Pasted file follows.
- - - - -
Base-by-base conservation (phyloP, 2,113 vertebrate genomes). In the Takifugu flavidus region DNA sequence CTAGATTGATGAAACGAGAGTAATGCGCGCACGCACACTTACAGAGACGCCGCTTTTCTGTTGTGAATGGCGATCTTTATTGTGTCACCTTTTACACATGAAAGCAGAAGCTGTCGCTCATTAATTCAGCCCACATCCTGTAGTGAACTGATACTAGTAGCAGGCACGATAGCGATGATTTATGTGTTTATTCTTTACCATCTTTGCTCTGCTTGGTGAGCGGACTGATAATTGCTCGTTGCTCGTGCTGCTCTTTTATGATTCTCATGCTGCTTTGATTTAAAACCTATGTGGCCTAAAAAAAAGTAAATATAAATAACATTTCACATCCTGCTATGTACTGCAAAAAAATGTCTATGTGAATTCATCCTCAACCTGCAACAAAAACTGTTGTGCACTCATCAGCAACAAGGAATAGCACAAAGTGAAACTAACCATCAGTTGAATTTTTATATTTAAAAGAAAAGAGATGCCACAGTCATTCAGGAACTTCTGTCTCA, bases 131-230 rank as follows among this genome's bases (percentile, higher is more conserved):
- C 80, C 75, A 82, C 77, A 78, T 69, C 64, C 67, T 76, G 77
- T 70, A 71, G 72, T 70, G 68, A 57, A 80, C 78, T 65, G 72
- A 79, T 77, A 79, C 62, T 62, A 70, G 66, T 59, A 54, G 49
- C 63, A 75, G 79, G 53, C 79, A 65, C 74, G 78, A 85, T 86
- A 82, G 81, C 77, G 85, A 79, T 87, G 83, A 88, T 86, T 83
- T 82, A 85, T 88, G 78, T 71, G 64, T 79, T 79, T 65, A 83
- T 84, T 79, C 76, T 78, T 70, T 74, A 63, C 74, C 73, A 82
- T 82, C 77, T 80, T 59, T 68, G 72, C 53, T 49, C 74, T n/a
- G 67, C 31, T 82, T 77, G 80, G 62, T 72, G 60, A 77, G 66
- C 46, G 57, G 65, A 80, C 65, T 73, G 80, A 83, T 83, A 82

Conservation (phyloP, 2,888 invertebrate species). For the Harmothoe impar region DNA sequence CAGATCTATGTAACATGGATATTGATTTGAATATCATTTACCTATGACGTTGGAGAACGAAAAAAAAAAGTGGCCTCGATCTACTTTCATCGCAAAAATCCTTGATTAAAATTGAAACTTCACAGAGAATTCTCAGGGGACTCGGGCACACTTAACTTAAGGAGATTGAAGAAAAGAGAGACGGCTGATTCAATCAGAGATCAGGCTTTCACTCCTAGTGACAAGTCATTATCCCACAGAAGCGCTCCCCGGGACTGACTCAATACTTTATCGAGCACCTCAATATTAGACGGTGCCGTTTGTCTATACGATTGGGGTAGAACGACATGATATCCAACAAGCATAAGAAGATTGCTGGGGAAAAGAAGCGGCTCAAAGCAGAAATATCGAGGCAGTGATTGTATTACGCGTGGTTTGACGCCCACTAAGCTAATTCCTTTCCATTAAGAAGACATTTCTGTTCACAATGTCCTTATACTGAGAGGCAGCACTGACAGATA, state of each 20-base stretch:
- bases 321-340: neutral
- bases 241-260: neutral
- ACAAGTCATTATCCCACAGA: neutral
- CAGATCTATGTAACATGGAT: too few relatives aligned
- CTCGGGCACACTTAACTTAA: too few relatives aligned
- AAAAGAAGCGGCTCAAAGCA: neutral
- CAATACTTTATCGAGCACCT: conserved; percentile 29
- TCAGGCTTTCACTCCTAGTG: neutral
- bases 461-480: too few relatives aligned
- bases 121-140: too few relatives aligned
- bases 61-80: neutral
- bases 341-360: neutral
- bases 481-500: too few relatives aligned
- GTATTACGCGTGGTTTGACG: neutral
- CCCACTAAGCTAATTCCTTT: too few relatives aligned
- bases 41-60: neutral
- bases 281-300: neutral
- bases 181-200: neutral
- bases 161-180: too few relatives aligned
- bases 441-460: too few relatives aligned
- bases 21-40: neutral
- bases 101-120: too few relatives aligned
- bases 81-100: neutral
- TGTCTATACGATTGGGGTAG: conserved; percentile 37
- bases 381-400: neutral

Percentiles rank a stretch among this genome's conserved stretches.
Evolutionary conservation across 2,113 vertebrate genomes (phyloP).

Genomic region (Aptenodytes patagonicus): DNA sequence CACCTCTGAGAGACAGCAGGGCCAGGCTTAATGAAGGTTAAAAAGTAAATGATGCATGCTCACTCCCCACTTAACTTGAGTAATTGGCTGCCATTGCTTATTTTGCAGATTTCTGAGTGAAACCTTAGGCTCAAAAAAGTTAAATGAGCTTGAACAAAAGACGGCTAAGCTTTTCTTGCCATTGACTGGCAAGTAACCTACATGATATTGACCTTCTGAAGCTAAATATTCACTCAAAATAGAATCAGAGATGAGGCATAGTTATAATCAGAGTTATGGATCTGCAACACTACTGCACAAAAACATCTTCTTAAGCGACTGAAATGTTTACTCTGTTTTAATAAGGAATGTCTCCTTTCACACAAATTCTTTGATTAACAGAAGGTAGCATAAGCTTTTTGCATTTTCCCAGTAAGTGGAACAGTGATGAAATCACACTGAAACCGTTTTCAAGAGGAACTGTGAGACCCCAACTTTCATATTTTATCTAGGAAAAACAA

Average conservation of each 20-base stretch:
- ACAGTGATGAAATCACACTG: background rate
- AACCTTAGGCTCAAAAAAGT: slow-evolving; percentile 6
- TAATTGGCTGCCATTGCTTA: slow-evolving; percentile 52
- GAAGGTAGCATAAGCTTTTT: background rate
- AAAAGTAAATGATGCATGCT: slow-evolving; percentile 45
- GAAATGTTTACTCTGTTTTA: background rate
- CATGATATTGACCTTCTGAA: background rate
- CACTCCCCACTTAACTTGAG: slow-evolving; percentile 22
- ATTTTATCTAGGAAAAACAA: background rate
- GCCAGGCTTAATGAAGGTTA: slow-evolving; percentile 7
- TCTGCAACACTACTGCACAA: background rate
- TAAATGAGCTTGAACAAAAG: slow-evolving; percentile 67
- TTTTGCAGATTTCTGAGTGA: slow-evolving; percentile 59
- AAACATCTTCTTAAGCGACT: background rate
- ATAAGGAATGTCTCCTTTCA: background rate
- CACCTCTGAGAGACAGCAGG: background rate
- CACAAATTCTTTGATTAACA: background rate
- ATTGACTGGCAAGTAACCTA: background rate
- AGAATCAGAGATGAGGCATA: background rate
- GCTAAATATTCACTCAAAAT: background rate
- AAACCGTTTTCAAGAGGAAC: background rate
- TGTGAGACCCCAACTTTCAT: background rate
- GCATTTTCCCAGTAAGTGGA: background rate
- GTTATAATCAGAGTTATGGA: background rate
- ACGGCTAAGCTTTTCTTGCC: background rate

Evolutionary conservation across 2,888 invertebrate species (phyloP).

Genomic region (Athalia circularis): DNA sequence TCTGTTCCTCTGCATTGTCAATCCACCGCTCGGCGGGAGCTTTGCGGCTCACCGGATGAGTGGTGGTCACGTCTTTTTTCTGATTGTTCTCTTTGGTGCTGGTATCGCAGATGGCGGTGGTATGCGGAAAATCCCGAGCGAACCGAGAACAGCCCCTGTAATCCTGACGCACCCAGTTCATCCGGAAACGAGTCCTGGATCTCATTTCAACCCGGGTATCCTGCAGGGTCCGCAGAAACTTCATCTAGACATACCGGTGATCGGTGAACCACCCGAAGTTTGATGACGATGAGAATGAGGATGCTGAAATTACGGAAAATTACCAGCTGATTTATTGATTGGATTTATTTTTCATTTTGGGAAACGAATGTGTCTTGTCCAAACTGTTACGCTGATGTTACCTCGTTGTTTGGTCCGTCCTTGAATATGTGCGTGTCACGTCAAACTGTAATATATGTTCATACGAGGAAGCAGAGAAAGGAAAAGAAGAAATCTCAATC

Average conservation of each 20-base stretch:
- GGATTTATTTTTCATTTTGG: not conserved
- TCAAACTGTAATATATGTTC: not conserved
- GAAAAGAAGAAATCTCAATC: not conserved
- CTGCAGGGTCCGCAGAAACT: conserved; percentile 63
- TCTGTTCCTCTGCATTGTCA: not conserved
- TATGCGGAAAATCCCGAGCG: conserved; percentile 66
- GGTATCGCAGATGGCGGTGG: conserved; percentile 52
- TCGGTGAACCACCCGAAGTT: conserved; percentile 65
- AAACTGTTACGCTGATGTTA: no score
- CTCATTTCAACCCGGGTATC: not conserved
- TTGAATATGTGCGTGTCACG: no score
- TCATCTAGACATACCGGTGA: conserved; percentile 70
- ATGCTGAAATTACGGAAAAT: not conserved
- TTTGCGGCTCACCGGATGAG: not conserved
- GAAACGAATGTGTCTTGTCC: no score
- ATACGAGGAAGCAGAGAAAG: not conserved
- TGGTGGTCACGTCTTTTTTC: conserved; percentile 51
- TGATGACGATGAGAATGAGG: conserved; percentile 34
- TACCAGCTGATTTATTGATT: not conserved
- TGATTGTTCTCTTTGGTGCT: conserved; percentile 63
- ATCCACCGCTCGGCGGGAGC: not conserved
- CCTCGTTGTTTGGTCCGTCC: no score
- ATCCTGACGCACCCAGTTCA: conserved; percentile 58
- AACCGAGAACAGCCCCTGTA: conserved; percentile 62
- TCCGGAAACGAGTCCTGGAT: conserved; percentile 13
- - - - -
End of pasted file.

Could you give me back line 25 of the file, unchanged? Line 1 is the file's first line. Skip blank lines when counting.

- bases 481-500: too few relatives aligned